Work Begins on Mount Rushmore
On October 4, 1927, Gutzon Borglum began sculpting Mount Rushmore in South Dakota’s Black Hills.
In 1923, historian Doane Robinson recognized the amount of tourism generated by Yellowstone and Yosemite National Parks for their respective states. This gave him idea to sculpt a mountain to promote tourism in South Dakota. Robinson’s initial vision was to honor heroes of the American West such as George Armstrong Custer, Meriwether Lewis, William Clark, and the Sioux Chief Red Cloud.
Robinson needed a capable sculptor to carry out his idea. He had read about Gutzon Borglum’s work on Stone Mountain in Georgia and asked him to come to South Dakota. At the time of his first view of Mount Rushmore in 1924, Borglum said, “America will march along that skyline.” Although he agreed to do to the project, Borglum wanted the monument to honor more than the American West. Instead, he suggested it represent 150 years of American history. He chose George Washington (“Father of our Country”), Thomas Jefferson (author of the Declaration of Independence), Teddy Roosevelt (opened the waters between the East and the West with the Panama Canal), and Abraham Lincoln (preserved the Union in one of our nation’s darkest times and brought equality to all) for their profound impact on the shaping of America.
With Borglum on board, Robinson needed to get the project approved. Senator Peter Norbeck and Congressman William Williamson were the driving forces behind getting the legislation passed to permit the carving. After extensive lobbying, the Mount Rushmore National Memorial Commission was approved on March 3, 1925. It was then dedicated on August 10, 1927, with President Calvin Coolidge in attendance, promising funding for the project.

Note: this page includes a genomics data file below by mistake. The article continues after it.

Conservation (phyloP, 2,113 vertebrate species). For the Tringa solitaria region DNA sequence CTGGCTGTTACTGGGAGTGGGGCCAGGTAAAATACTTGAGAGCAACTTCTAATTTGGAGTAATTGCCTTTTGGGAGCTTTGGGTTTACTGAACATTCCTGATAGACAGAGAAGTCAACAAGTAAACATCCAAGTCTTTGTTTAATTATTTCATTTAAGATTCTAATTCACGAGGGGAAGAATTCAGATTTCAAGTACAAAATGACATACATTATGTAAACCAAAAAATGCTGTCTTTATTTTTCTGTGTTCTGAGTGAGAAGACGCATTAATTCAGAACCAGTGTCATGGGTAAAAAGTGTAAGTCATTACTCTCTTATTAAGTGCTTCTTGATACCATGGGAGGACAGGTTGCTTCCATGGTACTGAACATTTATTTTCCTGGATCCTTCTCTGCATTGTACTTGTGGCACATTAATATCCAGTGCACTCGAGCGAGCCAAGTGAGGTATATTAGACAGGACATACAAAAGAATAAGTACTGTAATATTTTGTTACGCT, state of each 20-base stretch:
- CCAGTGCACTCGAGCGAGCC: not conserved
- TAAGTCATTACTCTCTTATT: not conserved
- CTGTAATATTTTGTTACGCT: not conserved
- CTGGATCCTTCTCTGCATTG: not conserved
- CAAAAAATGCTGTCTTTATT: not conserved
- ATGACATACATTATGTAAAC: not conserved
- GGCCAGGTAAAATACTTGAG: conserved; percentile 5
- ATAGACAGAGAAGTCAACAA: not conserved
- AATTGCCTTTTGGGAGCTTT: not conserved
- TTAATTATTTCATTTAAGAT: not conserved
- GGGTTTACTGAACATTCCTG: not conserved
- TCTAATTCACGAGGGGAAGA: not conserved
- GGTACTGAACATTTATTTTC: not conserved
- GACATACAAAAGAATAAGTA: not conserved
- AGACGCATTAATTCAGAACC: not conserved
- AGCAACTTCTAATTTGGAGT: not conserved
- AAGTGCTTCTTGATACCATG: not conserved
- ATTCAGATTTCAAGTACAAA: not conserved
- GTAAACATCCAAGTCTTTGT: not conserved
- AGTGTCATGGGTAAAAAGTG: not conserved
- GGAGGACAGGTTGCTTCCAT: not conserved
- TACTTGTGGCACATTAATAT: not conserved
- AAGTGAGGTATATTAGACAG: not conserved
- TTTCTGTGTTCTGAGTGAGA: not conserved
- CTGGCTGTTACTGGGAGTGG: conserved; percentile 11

Borglum then met with Secretary of the Treasury Andrew Mellon to convince him of the project’s importance and get his support for funding. Mellon agreed to fund the entire project, but Borglum said he would only need half the money, as the rest could be raised privately. The resulting bill authorized the government to match funds up to $250,000.
Construction on the mountain began on October 4, 1927. Borglum and his team of 400 workers sculpted the 60-foot carvings, which peak at 5,725 feet above sea level. The project was plagued by issues ranging from budgetary concerns to the quality of rock. Borglum’s son Lincoln took over the project in 1939 while his father sought more funding, and then further in 1941 when Gutzon passed away. The sculptures were completed on October 31, 1941. Since then, a Presidential Trail, Visitor Center, and Museum have been added to the mountain.
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